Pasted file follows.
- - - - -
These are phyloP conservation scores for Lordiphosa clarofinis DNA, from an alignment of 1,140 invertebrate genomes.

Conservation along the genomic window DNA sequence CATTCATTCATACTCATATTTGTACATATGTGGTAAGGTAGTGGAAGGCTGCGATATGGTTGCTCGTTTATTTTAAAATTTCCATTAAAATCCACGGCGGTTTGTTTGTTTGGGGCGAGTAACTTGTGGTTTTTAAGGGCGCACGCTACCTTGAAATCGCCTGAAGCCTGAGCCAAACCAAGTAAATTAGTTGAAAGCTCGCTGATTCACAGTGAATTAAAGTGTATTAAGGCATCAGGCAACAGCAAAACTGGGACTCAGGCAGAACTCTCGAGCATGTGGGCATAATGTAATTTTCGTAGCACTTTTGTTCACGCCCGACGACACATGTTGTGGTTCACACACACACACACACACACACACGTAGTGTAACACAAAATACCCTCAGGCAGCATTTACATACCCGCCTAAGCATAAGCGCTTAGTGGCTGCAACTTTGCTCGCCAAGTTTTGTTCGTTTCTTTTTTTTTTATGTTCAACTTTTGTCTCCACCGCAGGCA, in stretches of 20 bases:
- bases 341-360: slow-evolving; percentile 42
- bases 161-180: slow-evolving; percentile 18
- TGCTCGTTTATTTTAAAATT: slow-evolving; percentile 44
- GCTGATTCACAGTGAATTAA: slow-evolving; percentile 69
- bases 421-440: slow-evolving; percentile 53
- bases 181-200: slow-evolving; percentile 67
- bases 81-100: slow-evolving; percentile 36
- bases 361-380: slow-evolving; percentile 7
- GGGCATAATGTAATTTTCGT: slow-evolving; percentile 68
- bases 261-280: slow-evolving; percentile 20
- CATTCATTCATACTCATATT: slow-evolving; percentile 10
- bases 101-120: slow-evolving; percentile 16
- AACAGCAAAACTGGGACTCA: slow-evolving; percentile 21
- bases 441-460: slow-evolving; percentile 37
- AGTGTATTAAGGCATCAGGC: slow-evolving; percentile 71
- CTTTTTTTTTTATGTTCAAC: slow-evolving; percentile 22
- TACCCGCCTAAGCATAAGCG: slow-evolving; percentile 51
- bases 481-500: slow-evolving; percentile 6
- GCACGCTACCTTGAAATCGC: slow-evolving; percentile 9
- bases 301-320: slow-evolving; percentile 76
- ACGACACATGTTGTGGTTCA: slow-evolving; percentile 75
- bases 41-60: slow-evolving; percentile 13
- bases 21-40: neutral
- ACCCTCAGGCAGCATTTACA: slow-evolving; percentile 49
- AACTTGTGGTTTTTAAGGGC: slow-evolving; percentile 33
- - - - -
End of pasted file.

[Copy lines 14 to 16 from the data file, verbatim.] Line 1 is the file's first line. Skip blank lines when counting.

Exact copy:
- bases 101-120: slow-evolving; percentile 16
- AACAGCAAAACTGGGACTCA: slow-evolving; percentile 21
- bases 441-460: slow-evolving; percentile 37